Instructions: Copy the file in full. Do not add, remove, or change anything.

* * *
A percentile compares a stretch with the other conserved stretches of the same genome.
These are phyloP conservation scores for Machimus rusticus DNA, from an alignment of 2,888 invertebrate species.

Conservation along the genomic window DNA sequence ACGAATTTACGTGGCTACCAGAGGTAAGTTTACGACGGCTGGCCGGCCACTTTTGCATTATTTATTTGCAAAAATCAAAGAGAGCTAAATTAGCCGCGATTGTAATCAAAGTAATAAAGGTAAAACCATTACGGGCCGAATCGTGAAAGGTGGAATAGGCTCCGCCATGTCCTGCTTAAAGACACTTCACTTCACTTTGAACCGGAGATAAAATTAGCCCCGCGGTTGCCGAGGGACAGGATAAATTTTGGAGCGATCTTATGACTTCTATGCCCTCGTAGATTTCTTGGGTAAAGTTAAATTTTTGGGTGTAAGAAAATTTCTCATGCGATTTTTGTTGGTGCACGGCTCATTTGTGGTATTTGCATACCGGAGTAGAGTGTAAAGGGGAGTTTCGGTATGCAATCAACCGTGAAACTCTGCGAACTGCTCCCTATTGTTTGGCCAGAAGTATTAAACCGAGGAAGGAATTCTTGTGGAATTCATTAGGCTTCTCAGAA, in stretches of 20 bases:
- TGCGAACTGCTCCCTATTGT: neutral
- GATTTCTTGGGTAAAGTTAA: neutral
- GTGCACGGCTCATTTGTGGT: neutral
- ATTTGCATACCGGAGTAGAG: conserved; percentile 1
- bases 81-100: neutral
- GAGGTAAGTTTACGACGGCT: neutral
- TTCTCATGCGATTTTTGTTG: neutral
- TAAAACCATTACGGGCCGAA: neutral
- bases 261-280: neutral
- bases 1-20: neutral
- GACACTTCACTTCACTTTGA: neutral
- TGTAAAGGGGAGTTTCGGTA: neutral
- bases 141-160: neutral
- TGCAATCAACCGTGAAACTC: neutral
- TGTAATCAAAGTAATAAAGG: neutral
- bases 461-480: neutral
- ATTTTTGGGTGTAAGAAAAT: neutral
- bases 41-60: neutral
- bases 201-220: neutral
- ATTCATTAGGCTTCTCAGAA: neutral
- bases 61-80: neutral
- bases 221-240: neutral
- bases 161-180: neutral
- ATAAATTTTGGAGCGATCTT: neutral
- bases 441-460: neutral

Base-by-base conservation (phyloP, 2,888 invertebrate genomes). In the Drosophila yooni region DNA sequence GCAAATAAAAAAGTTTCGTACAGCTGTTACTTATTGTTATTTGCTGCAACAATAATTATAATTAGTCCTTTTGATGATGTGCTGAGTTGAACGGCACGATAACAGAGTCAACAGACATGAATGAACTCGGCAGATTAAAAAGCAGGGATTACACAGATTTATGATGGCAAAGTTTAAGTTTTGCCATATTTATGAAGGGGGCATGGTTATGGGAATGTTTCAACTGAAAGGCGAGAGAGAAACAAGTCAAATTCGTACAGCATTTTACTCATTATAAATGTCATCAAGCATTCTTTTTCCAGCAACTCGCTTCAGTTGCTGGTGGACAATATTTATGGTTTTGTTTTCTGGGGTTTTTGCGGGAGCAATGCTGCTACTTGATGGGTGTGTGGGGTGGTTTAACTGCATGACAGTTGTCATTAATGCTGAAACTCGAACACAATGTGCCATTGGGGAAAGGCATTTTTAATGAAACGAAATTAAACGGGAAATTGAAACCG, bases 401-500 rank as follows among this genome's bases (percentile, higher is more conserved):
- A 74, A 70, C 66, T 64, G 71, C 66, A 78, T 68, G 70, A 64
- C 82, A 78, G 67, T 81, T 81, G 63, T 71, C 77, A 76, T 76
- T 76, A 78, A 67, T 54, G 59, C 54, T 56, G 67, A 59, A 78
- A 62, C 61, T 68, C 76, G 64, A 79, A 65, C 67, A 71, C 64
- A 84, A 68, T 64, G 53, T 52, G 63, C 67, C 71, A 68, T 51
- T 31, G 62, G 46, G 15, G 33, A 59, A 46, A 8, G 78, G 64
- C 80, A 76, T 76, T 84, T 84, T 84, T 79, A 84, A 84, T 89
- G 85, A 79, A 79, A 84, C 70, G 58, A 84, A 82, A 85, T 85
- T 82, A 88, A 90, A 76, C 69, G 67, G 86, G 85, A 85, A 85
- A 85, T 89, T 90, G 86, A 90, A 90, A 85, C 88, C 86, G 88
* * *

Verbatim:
A percentile compares a stretch with the other conserved stretches of the same genome.
These are phyloP conservation scores for Machimus rusticus DNA, from an alignment of 2,888 invertebrate species.

Conservation along the genomic window DNA sequence ACGAATTTACGTGGCTACCAGAGGTAAGTTTACGACGGCTGGCCGGCCACTTTTGCATTATTTATTTGCAAAAATCAAAGAGAGCTAAATTAGCCGCGATTGTAATCAAAGTAATAAAGGTAAAACCATTACGGGCCGAATCGTGAAAGGTGGAATAGGCTCCGCCATGTCCTGCTTAAAGACACTTCACTTCACTTTGAACCGGAGATAAAATTAGCCCCGCGGTTGCCGAGGGACAGGATAAATTTTGGAGCGATCTTATGACTTCTATGCCCTCGTAGATTTCTTGGGTAAAGTTAAATTTTTGGGTGTAAGAAAATTTCTCATGCGATTTTTGTTGGTGCACGGCTCATTTGTGGTATTTGCATACCGGAGTAGAGTGTAAAGGGGAGTTTCGGTATGCAATCAACCGTGAAACTCTGCGAACTGCTCCCTATTGTTTGGCCAGAAGTATTAAACCGAGGAAGGAATTCTTGTGGAATTCATTAGGCTTCTCAGAA, in stretches of 20 bases:
- TGCGAACTGCTCCCTATTGT: neutral
- GATTTCTTGGGTAAAGTTAA: neutral
- GTGCACGGCTCATTTGTGGT: neutral
- ATTTGCATACCGGAGTAGAG: conserved; percentile 1
- bases 81-100: neutral
- GAGGTAAGTTTACGACGGCT: neutral
- TTCTCATGCGATTTTTGTTG: neutral
- TAAAACCATTACGGGCCGAA: neutral
- bases 261-280: neutral
- bases 1-20: neutral
- GACACTTCACTTCACTTTGA: neutral
- TGTAAAGGGGAGTTTCGGTA: neutral
- bases 141-160: neutral
- TGCAATCAACCGTGAAACTC: neutral
- TGTAATCAAAGTAATAAAGG: neutral
- bases 461-480: neutral
- ATTTTTGGGTGTAAGAAAAT: neutral
- bases 41-60: neutral
- bases 201-220: neutral
- ATTCATTAGGCTTCTCAGAA: neutral
- bases 61-80: neutral
- bases 221-240: neutral
- bases 161-180: neutral
- ATAAATTTTGGAGCGATCTT: neutral
- bases 441-460: neutral

Base-by-base conservation (phyloP, 2,888 invertebrate genomes). In the Drosophila yooni region DNA sequence GCAAATAAAAAAGTTTCGTACAGCTGTTACTTATTGTTATTTGCTGCAACAATAATTATAATTAGTCCTTTTGATGATGTGCTGAGTTGAACGGCACGATAACAGAGTCAACAGACATGAATGAACTCGGCAGATTAAAAAGCAGGGATTACACAGATTTATGATGGCAAAGTTTAAGTTTTGCCATATTTATGAAGGGGGCATGGTTATGGGAATGTTTCAACTGAAAGGCGAGAGAGAAACAAGTCAAATTCGTACAGCATTTTACTCATTATAAATGTCATCAAGCATTCTTTTTCCAGCAACTCGCTTCAGTTGCTGGTGGACAATATTTATGGTTTTGTTTTCTGGGGTTTTTGCGGGAGCAATGCTGCTACTTGATGGGTGTGTGGGGTGGTTTAACTGCATGACAGTTGTCATTAATGCTGAAACTCGAACACAATGTGCCATTGGGGAAAGGCATTTTTAATGAAACGAAATTAAACGGGAAATTGAAACCG, bases 401-500 rank as follows among this genome's bases (percentile, higher is more conserved):
- A 74, A 70, C 66, T 64, G 71, C 66, A 78, T 68, G 70, A 64
- C 82, A 78, G 67, T 81, T 81, G 63, T 71, C 77, A 76, T 76
- T 76, A 78, A 67, T 54, G 59, C 54, T 56, G 67, A 59, A 78
- A 62, C 61, T 68, C 76, G 64, A 79, A 65, C 67, A 71, C 64
- A 84, A 68, T 64, G 53, T 52, G 63, C 67, C 71, A 68, T 51
- T 31, G 62, G 46, G 15, G 33, A 59, A 46, A 8, G 78, G 64
- C 80, A 76, T 76, T 84, T 84, T 84, T 79, A 84, A 84, T 89
- G 85, A 79, A 79, A 84, C 70, G 58, A 84, A 82, A 85, T 85
- T 82, A 88, A 90, A 76, C 69, G 67, G 86, G 85, A 85, A 85
- A 85, T 89, T 90, G 86, A 90, A 90, A 85, C 88, C 86, G 88